Sunday: The 10th Anniversary Chili Takedown. Taste 30 chilis—“America’s favorite pot of hatred,”— mostly local and mostly from veteran Chili Takedown entrants. Park Slope, The Bell House. 2pm.

Sunday: Radio Unnameable Ciné Barbès Rewind/Replay Series. Documentary portrait of WBAI-FM radio personality Bob Fass who revolutionized FM in the 60s and 70s with free-form programming. Interviews and performances by Allen Ginsberg, Bob Dylan, Carly Simon among others. Q&A with co-director Jessica Wolfson after the screening. Park Slope, Barbès. 5pm.

Read: Jennifer Causey’s Brooklyn Makers, part of the Makers Project, features inspired photographs of 30 of Brooklyn’s self-styled creators, i.e., Brooklyn Artisans.

Sign: NYC Food Trucks Petition. We love our food trucks; we’ve all seen and heard about them during Sandy’s relief and recovery actions; they are valuable to our city and worthy of our support.

Joy Makon curates Brooklyn Artisan’s Craft & Design coverage and creates the weekend to-do lists.
Send items for listings to brooklynartisan@joymakondesign.com

Joy’s Best of Brooklyn, November 9, 10, 11

A chance to recharge, support and giveback: theater discounts, house and history tours and it’s Meat Week NYC with events to benefit Sandy recovery

Best of is glad to be back with more eclectic things to do in Brooklyn and Outer Brooklyn.
BE SURE TO CONFIRM with each event or venue as schedules and availability continue to change for many things.

Miguel Cervantes in the classic Giant, performed at the Public Theater. (photo by Karen Almond.)

Through Sunday: Off Broadway post-Sandy Discounts. Playhouses big and small were dark last week and as an enticement to get audiences to return, many are offering $20 tickets. Among the offerings: “A Summer Day” featuring Karen Allen, at the Cherry Lane Theatre, and $15 tickets at The Public Theater for three shows. NYTimes lists participating theaters.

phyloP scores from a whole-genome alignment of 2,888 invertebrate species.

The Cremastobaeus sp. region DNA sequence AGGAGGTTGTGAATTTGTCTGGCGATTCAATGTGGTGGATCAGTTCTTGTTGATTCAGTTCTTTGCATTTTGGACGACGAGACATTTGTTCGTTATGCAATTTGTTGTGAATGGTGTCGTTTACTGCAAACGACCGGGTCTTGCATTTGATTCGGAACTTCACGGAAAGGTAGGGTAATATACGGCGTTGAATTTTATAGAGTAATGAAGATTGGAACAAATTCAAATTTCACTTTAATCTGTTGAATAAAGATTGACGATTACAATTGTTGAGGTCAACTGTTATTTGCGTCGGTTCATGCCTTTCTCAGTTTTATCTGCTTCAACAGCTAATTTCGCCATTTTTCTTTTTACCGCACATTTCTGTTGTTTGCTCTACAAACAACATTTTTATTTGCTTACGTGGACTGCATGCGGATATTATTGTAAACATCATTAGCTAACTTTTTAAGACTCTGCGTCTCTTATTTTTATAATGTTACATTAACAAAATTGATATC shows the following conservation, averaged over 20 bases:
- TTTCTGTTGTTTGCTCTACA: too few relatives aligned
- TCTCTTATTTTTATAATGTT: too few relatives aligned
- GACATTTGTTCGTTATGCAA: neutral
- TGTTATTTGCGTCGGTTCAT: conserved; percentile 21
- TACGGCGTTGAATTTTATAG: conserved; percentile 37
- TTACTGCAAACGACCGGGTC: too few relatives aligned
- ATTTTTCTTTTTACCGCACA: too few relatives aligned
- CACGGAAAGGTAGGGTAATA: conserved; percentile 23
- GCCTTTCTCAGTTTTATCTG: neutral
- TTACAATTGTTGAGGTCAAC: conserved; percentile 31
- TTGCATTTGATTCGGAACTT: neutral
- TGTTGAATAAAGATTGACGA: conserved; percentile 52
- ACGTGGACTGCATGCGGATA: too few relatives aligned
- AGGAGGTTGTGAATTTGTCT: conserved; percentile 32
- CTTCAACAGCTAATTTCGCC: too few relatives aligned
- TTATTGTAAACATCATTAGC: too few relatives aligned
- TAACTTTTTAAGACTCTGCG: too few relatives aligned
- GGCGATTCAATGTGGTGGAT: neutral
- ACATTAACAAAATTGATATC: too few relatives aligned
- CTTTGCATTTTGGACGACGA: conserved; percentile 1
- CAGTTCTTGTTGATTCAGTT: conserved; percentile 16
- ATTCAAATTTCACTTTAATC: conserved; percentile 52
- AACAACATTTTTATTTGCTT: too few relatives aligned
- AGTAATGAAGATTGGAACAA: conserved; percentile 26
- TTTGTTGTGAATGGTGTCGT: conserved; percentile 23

Through Sunday: Meat Week NYC, celebrating the farmers, markets and chefs who bring sustainable meat to our tables. Tastings, parties, butchering and cooking demos, market tours, talks. Updates to scheduled events will benefit Sandy relief efforts. Brooklyn and Outer Brooklyn locations, check the website for specifics.

Friday: The Shooting Gallery, part of Brooklyn Academy of Music’s 30th Next Wave Festival. An interactive installation in which the audience will trigger short video and audio clips with lasers while circulating through the theater. “Creating something like a group gestalt,” according to director Bill Morrison. BAM Fisher Fishman Space, Fort Greene. 7:30pm and 9pm.

Friday: Broads for a Cause—An art benefit for Planned Parenthood. Opening reception and silent auction of artwork from over 45 female artists and tattooers. Sponsored by Coney Island Beer and Cupcakeland. At Eight of Swords Tattoo, Williamsburg. 7pm-11pm.

Saturday & Sunday: International Passive House Days. Four Brooklyn residences will be open for tours: two landmarked homes, two new construction. All use construction methods that meet Passive House standards: comfortable temperatures year round, affordable to build, energy savings, renewable. Various locations, check the website for information.

Saturday & Sunday: 21st Annual Quilt Show “Cool Quilts”. This annual exhibit showcases some of the most interesting quilts made in the area. This year’s show takes inspiration from the word cool. Lefferts Historic House, Prospect Park. 12pm-4pm.